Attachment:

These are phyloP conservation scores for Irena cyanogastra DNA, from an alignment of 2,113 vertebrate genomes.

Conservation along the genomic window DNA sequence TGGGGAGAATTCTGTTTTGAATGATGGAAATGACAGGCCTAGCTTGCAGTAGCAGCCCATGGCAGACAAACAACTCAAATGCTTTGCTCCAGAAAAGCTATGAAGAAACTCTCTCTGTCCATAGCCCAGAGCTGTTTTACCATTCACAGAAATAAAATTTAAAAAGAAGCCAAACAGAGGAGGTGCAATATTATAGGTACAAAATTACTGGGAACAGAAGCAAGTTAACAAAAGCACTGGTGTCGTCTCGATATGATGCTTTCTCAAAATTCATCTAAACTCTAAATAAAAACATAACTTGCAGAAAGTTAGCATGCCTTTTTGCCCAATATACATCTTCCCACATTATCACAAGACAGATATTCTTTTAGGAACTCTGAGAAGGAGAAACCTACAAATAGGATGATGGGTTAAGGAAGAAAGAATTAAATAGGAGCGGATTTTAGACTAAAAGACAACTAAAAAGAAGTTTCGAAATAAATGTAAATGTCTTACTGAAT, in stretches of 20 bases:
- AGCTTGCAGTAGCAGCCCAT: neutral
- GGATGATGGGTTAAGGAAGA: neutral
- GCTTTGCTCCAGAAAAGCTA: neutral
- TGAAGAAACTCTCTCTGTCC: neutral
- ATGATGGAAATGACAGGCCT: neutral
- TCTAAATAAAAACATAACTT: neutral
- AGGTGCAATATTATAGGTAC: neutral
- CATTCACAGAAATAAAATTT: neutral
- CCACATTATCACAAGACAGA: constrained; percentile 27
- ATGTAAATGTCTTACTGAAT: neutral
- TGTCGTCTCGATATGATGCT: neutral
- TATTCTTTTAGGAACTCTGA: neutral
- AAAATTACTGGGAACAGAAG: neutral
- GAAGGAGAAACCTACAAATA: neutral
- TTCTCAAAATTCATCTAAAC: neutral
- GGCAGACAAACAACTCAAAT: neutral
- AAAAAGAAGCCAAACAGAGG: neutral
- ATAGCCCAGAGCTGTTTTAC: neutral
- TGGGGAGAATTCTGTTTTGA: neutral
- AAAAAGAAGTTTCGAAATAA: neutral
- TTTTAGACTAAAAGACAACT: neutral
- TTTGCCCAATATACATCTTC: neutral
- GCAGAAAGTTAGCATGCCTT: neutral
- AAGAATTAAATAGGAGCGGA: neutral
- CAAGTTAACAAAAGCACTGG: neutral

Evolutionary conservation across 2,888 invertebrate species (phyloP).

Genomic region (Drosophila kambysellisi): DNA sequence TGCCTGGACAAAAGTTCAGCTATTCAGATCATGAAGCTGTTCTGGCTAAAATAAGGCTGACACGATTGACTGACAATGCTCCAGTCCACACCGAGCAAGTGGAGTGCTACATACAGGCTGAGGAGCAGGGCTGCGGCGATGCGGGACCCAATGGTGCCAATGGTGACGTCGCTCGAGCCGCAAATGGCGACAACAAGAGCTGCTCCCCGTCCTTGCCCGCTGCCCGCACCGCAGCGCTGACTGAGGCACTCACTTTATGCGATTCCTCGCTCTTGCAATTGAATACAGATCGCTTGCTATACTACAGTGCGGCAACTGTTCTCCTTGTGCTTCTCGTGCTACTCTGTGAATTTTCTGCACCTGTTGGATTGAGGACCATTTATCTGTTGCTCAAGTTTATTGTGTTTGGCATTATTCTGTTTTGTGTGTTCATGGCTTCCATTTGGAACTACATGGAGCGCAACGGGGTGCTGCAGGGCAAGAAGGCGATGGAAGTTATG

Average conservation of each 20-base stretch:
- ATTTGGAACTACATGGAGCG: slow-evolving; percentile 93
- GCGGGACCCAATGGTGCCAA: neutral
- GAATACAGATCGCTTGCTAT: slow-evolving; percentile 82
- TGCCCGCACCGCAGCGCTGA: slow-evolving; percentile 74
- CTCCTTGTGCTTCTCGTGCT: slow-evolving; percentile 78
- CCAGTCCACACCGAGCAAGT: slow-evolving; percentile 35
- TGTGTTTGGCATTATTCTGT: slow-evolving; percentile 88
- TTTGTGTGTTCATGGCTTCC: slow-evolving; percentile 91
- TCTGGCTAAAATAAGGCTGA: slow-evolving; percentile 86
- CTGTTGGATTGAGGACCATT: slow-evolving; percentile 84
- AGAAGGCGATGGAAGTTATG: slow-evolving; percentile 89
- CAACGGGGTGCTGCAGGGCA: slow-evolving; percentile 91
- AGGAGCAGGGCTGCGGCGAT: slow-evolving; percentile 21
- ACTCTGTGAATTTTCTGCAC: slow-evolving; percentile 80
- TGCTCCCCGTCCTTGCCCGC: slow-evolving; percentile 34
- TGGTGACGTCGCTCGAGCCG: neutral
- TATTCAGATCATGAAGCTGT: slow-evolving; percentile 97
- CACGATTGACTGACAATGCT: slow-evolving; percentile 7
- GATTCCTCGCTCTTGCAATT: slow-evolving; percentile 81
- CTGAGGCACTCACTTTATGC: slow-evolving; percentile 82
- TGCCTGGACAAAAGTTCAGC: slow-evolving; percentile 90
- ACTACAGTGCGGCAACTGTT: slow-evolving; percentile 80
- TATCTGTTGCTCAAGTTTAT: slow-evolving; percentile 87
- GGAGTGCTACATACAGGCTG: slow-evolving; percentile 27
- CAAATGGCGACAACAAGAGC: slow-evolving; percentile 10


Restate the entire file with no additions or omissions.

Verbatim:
These are phyloP conservation scores for Irena cyanogastra DNA, from an alignment of 2,113 vertebrate genomes.

Conservation along the genomic window DNA sequence TGGGGAGAATTCTGTTTTGAATGATGGAAATGACAGGCCTAGCTTGCAGTAGCAGCCCATGGCAGACAAACAACTCAAATGCTTTGCTCCAGAAAAGCTATGAAGAAACTCTCTCTGTCCATAGCCCAGAGCTGTTTTACCATTCACAGAAATAAAATTTAAAAAGAAGCCAAACAGAGGAGGTGCAATATTATAGGTACAAAATTACTGGGAACAGAAGCAAGTTAACAAAAGCACTGGTGTCGTCTCGATATGATGCTTTCTCAAAATTCATCTAAACTCTAAATAAAAACATAACTTGCAGAAAGTTAGCATGCCTTTTTGCCCAATATACATCTTCCCACATTATCACAAGACAGATATTCTTTTAGGAACTCTGAGAAGGAGAAACCTACAAATAGGATGATGGGTTAAGGAAGAAAGAATTAAATAGGAGCGGATTTTAGACTAAAAGACAACTAAAAAGAAGTTTCGAAATAAATGTAAATGTCTTACTGAAT, in stretches of 20 bases:
- AGCTTGCAGTAGCAGCCCAT: neutral
- GGATGATGGGTTAAGGAAGA: neutral
- GCTTTGCTCCAGAAAAGCTA: neutral
- TGAAGAAACTCTCTCTGTCC: neutral
- ATGATGGAAATGACAGGCCT: neutral
- TCTAAATAAAAACATAACTT: neutral
- AGGTGCAATATTATAGGTAC: neutral
- CATTCACAGAAATAAAATTT: neutral
- CCACATTATCACAAGACAGA: constrained; percentile 27
- ATGTAAATGTCTTACTGAAT: neutral
- TGTCGTCTCGATATGATGCT: neutral
- TATTCTTTTAGGAACTCTGA: neutral
- AAAATTACTGGGAACAGAAG: neutral
- GAAGGAGAAACCTACAAATA: neutral
- TTCTCAAAATTCATCTAAAC: neutral
- GGCAGACAAACAACTCAAAT: neutral
- AAAAAGAAGCCAAACAGAGG: neutral
- ATAGCCCAGAGCTGTTTTAC: neutral
- TGGGGAGAATTCTGTTTTGA: neutral
- AAAAAGAAGTTTCGAAATAA: neutral
- TTTTAGACTAAAAGACAACT: neutral
- TTTGCCCAATATACATCTTC: neutral
- GCAGAAAGTTAGCATGCCTT: neutral
- AAGAATTAAATAGGAGCGGA: neutral
- CAAGTTAACAAAAGCACTGG: neutral

Evolutionary conservation across 2,888 invertebrate species (phyloP).

Genomic region (Drosophila kambysellisi): DNA sequence TGCCTGGACAAAAGTTCAGCTATTCAGATCATGAAGCTGTTCTGGCTAAAATAAGGCTGACACGATTGACTGACAATGCTCCAGTCCACACCGAGCAAGTGGAGTGCTACATACAGGCTGAGGAGCAGGGCTGCGGCGATGCGGGACCCAATGGTGCCAATGGTGACGTCGCTCGAGCCGCAAATGGCGACAACAAGAGCTGCTCCCCGTCCTTGCCCGCTGCCCGCACCGCAGCGCTGACTGAGGCACTCACTTTATGCGATTCCTCGCTCTTGCAATTGAATACAGATCGCTTGCTATACTACAGTGCGGCAACTGTTCTCCTTGTGCTTCTCGTGCTACTCTGTGAATTTTCTGCACCTGTTGGATTGAGGACCATTTATCTGTTGCTCAAGTTTATTGTGTTTGGCATTATTCTGTTTTGTGTGTTCATGGCTTCCATTTGGAACTACATGGAGCGCAACGGGGTGCTGCAGGGCAAGAAGGCGATGGAAGTTATG

Average conservation of each 20-base stretch:
- ATTTGGAACTACATGGAGCG: slow-evolving; percentile 93
- GCGGGACCCAATGGTGCCAA: neutral
- GAATACAGATCGCTTGCTAT: slow-evolving; percentile 82
- TGCCCGCACCGCAGCGCTGA: slow-evolving; percentile 74
- CTCCTTGTGCTTCTCGTGCT: slow-evolving; percentile 78
- CCAGTCCACACCGAGCAAGT: slow-evolving; percentile 35
- TGTGTTTGGCATTATTCTGT: slow-evolving; percentile 88
- TTTGTGTGTTCATGGCTTCC: slow-evolving; percentile 91
- TCTGGCTAAAATAAGGCTGA: slow-evolving; percentile 86
- CTGTTGGATTGAGGACCATT: slow-evolving; percentile 84
- AGAAGGCGATGGAAGTTATG: slow-evolving; percentile 89
- CAACGGGGTGCTGCAGGGCA: slow-evolving; percentile 91
- AGGAGCAGGGCTGCGGCGAT: slow-evolving; percentile 21
- ACTCTGTGAATTTTCTGCAC: slow-evolving; percentile 80
- TGCTCCCCGTCCTTGCCCGC: slow-evolving; percentile 34
- TGGTGACGTCGCTCGAGCCG: neutral
- TATTCAGATCATGAAGCTGT: slow-evolving; percentile 97
- CACGATTGACTGACAATGCT: slow-evolving; percentile 7
- GATTCCTCGCTCTTGCAATT: slow-evolving; percentile 81
- CTGAGGCACTCACTTTATGC: slow-evolving; percentile 82
- TGCCTGGACAAAAGTTCAGC: slow-evolving; percentile 90
- ACTACAGTGCGGCAACTGTT: slow-evolving; percentile 80
- TATCTGTTGCTCAAGTTTAT: slow-evolving; percentile 87
- GGAGTGCTACATACAGGCTG: slow-evolving; percentile 27
- CAAATGGCGACAACAAGAGC: slow-evolving; percentile 10